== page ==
As far as instituting a program similar to the free and reduced lunch system for impoverished students, Wise said the school system has not looked into such a possibility.
"If you have money you can go," Wise said. "I think most kids that want to go pretty much can come up with that."
Despite anecdotal accounts of a large decrease in attendance since the late 1990s, school officials said they only keep ticket sales numbers for the past two years for comparison.
The 2012 ticket sales at Tiger Stadium in Hahnville ranged from 375 sold for the McDonogh 35 game in week five of the season to 1,565 sold for the Lutcher game in week three of the season.
For Destrehan, ticket sales were at a low of 573 versus John Ehret in week seven and at their highest at 2,360 versus Hahnville when the Wildcats were still competing for a playoff spot. In 2011, the Wildcats lowest ticket sales were also against John Ehret with 615 and their highest sales were at 1,351 for the Edna Karr game.
For both the 2011 and 2012 football seasons, the annual inter-parish rivalry between Hahnville and Destrehan had the highest draw for each stadium.
"Itís always a big game," Wise said. "Both of those teams could be 0-9 and it comes down to bragging rights, energy, adrenaline, pride, East Bank versus West Bank."
Hahnvilleís ticket sales over the last two years have shown a decline from an average of 997 per game in 2011 to 915 in 2012.
For Destrehan, there was an increase from 1,057 per game in 2011 to 1,284 in 2012. However, much of the increase in 2012 was due to the large turnout for the Hahnville versus Destrehan game.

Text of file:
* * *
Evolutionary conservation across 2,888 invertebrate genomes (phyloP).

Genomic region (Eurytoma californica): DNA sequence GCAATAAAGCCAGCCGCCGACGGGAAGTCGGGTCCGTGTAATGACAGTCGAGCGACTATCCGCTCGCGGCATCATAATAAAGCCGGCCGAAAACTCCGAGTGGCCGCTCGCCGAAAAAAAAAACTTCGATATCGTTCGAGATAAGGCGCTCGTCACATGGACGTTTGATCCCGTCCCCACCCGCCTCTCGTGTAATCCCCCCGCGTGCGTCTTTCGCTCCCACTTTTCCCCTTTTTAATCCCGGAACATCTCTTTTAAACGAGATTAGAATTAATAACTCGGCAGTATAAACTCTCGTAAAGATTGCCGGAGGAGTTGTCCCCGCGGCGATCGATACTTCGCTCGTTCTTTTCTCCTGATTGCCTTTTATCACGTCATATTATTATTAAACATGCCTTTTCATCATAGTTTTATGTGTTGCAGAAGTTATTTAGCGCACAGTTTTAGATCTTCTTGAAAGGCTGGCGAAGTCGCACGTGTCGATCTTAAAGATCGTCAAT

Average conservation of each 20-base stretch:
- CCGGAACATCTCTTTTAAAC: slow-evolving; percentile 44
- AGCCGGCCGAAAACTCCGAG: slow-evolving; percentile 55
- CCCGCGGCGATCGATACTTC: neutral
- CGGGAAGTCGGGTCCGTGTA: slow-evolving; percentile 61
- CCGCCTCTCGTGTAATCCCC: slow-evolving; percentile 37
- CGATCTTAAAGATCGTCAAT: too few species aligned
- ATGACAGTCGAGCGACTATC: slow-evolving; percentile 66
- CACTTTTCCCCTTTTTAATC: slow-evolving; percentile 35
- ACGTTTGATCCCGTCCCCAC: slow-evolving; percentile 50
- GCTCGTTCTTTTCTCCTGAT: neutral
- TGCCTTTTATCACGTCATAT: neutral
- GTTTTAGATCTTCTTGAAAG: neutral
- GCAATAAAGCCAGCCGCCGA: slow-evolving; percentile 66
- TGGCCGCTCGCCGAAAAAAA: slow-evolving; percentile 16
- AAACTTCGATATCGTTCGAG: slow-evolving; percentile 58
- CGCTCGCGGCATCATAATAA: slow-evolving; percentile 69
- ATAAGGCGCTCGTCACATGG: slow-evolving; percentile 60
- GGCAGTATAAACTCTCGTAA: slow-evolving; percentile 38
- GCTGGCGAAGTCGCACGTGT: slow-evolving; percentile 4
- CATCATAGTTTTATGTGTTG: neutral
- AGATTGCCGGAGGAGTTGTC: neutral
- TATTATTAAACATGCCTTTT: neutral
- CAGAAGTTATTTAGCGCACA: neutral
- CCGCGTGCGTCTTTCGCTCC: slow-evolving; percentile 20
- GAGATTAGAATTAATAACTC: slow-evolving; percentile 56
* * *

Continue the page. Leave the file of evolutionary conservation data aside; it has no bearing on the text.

Destrehanís average ticket sales per game outside of that game were only 1,015.
Ticket prices for the teams are set by negotiations between coaches whenever new districts are made. The last time this was done was in 2010. Wise said part of that discussion took into account a request by officials for a pay increase.
"What you had was the officials felt they were not getting paid enough so that had to be renegotiated," Wise said. "Thatís a contract so there is an increase in pay there and it gets tough."
Wise said another possible reason for the apparent downturn in ticket sales may be the teams the schools are playing.
"Some of these schools traditionally donít travel well. You are hoping they do. Lutcher usually travels well so you can see those numbers, but if you look at McDonogh 35 the numbers speak for themselves," Wise said. "You go to their games and they donít come out for their own home games and John Ehret is the same way I think."
Intimidation could also have a lot to do with it, according to Wise. He said a lot of times it is hard for Hahnville and Destrehan to schedule competitive games.
"In some instances it is hard to get teams to play you. Historically, both of our high schools have been very successful" Wise said. "People donít want to play people that are too successful because you are going to get in there and get beat and they donít want that. Believe me, they treat you like the plague at times."
Stevie Crovetto, director of public information for St. Charles Parish Public Schools, echoed Wise.
"I think a lot of it has to do with who you are playing," Crovetto said. "If you are playing a good team your sideís going to turn out if it is going to be a competitive match."
Crovetto said she thinks it is less likely a teamís supporters will travel for a game if they think their team will lose.